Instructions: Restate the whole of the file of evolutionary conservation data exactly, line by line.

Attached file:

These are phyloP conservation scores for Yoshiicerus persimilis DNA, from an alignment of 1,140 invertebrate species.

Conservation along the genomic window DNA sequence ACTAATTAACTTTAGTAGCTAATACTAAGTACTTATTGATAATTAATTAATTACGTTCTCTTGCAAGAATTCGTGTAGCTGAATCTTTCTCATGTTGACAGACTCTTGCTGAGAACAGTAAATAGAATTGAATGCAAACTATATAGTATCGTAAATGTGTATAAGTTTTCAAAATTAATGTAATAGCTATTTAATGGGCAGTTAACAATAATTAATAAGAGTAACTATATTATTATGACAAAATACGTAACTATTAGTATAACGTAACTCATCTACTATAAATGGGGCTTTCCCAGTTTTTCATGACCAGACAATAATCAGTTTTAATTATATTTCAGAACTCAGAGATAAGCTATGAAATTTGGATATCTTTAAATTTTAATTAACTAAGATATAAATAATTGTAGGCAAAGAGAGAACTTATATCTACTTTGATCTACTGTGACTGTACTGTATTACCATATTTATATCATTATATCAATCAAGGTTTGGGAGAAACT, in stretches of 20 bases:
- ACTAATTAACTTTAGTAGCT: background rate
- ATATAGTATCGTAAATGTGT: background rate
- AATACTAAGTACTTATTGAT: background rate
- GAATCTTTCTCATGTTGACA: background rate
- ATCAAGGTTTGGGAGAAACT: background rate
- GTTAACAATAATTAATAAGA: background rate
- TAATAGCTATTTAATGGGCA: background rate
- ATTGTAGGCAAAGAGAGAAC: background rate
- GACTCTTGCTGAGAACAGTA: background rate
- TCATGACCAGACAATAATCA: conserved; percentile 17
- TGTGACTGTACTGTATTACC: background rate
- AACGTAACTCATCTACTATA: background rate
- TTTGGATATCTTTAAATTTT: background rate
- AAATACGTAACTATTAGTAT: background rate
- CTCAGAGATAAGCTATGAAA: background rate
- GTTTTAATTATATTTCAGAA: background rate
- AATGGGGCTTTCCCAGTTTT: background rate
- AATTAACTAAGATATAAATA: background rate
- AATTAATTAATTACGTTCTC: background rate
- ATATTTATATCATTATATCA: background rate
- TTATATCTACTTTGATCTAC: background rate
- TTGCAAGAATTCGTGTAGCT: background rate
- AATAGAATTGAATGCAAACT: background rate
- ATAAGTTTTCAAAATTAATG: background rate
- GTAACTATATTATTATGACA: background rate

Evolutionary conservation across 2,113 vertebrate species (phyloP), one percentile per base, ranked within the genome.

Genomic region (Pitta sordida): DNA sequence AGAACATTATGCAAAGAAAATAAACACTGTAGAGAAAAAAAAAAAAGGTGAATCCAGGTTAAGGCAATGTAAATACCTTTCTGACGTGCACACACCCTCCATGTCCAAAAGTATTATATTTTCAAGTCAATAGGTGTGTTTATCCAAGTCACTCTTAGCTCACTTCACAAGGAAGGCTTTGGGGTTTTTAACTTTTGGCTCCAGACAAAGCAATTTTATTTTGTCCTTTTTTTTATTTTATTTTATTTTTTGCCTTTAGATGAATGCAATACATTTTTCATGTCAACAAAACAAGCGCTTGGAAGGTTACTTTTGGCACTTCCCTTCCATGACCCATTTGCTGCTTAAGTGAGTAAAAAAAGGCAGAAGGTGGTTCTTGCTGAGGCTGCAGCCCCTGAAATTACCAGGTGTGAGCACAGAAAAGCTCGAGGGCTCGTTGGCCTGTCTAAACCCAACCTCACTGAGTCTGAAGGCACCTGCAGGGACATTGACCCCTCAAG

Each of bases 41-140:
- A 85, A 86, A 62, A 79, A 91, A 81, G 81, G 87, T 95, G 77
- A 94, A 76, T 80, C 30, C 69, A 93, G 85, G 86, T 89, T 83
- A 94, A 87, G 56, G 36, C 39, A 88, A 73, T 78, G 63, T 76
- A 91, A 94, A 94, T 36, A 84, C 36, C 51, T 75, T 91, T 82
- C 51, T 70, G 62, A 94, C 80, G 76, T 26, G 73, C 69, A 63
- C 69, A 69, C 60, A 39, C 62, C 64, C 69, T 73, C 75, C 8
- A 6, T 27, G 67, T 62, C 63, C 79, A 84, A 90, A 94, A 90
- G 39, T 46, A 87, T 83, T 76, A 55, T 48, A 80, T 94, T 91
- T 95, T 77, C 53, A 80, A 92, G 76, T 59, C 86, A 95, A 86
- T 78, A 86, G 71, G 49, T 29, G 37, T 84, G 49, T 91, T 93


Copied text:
These are phyloP conservation scores for Yoshiicerus persimilis DNA, from an alignment of 1,140 invertebrate species.

Conservation along the genomic window DNA sequence ACTAATTAACTTTAGTAGCTAATACTAAGTACTTATTGATAATTAATTAATTACGTTCTCTTGCAAGAATTCGTGTAGCTGAATCTTTCTCATGTTGACAGACTCTTGCTGAGAACAGTAAATAGAATTGAATGCAAACTATATAGTATCGTAAATGTGTATAAGTTTTCAAAATTAATGTAATAGCTATTTAATGGGCAGTTAACAATAATTAATAAGAGTAACTATATTATTATGACAAAATACGTAACTATTAGTATAACGTAACTCATCTACTATAAATGGGGCTTTCCCAGTTTTTCATGACCAGACAATAATCAGTTTTAATTATATTTCAGAACTCAGAGATAAGCTATGAAATTTGGATATCTTTAAATTTTAATTAACTAAGATATAAATAATTGTAGGCAAAGAGAGAACTTATATCTACTTTGATCTACTGTGACTGTACTGTATTACCATATTTATATCATTATATCAATCAAGGTTTGGGAGAAACT, in stretches of 20 bases:
- ACTAATTAACTTTAGTAGCT: background rate
- ATATAGTATCGTAAATGTGT: background rate
- AATACTAAGTACTTATTGAT: background rate
- GAATCTTTCTCATGTTGACA: background rate
- ATCAAGGTTTGGGAGAAACT: background rate
- GTTAACAATAATTAATAAGA: background rate
- TAATAGCTATTTAATGGGCA: background rate
- ATTGTAGGCAAAGAGAGAAC: background rate
- GACTCTTGCTGAGAACAGTA: background rate
- TCATGACCAGACAATAATCA: conserved; percentile 17
- TGTGACTGTACTGTATTACC: background rate
- AACGTAACTCATCTACTATA: background rate
- TTTGGATATCTTTAAATTTT: background rate
- AAATACGTAACTATTAGTAT: background rate
- CTCAGAGATAAGCTATGAAA: background rate
- GTTTTAATTATATTTCAGAA: background rate
- AATGGGGCTTTCCCAGTTTT: background rate
- AATTAACTAAGATATAAATA: background rate
- AATTAATTAATTACGTTCTC: background rate
- ATATTTATATCATTATATCA: background rate
- TTATATCTACTTTGATCTAC: background rate
- TTGCAAGAATTCGTGTAGCT: background rate
- AATAGAATTGAATGCAAACT: background rate
- ATAAGTTTTCAAAATTAATG: background rate
- GTAACTATATTATTATGACA: background rate

Evolutionary conservation across 2,113 vertebrate species (phyloP), one percentile per base, ranked within the genome.

Genomic region (Pitta sordida): DNA sequence AGAACATTATGCAAAGAAAATAAACACTGTAGAGAAAAAAAAAAAAGGTGAATCCAGGTTAAGGCAATGTAAATACCTTTCTGACGTGCACACACCCTCCATGTCCAAAAGTATTATATTTTCAAGTCAATAGGTGTGTTTATCCAAGTCACTCTTAGCTCACTTCACAAGGAAGGCTTTGGGGTTTTTAACTTTTGGCTCCAGACAAAGCAATTTTATTTTGTCCTTTTTTTTATTTTATTTTATTTTTTGCCTTTAGATGAATGCAATACATTTTTCATGTCAACAAAACAAGCGCTTGGAAGGTTACTTTTGGCACTTCCCTTCCATGACCCATTTGCTGCTTAAGTGAGTAAAAAAAGGCAGAAGGTGGTTCTTGCTGAGGCTGCAGCCCCTGAAATTACCAGGTGTGAGCACAGAAAAGCTCGAGGGCTCGTTGGCCTGTCTAAACCCAACCTCACTGAGTCTGAAGGCACCTGCAGGGACATTGACCCCTCAAG

Each of bases 41-140:
- A 85, A 86, A 62, A 79, A 91, A 81, G 81, G 87, T 95, G 77
- A 94, A 76, T 80, C 30, C 69, A 93, G 85, G 86, T 89, T 83
- A 94, A 87, G 56, G 36, C 39, A 88, A 73, T 78, G 63, T 76
- A 91, A 94, A 94, T 36, A 84, C 36, C 51, T 75, T 91, T 82
- C 51, T 70, G 62, A 94, C 80, G 76, T 26, G 73, C 69, A 63
- C 69, A 69, C 60, A 39, C 62, C 64, C 69, T 73, C 75, C 8
- A 6, T 27, G 67, T 62, C 63, C 79, A 84, A 90, A 94, A 90
- G 39, T 46, A 87, T 83, T 76, A 55, T 48, A 80, T 94, T 91
- T 95, T 77, C 53, A 80, A 92, G 76, T 59, C 86, A 95, A 86
- T 78, A 86, G 71, G 49, T 29, G 37, T 84, G 49, T 91, T 93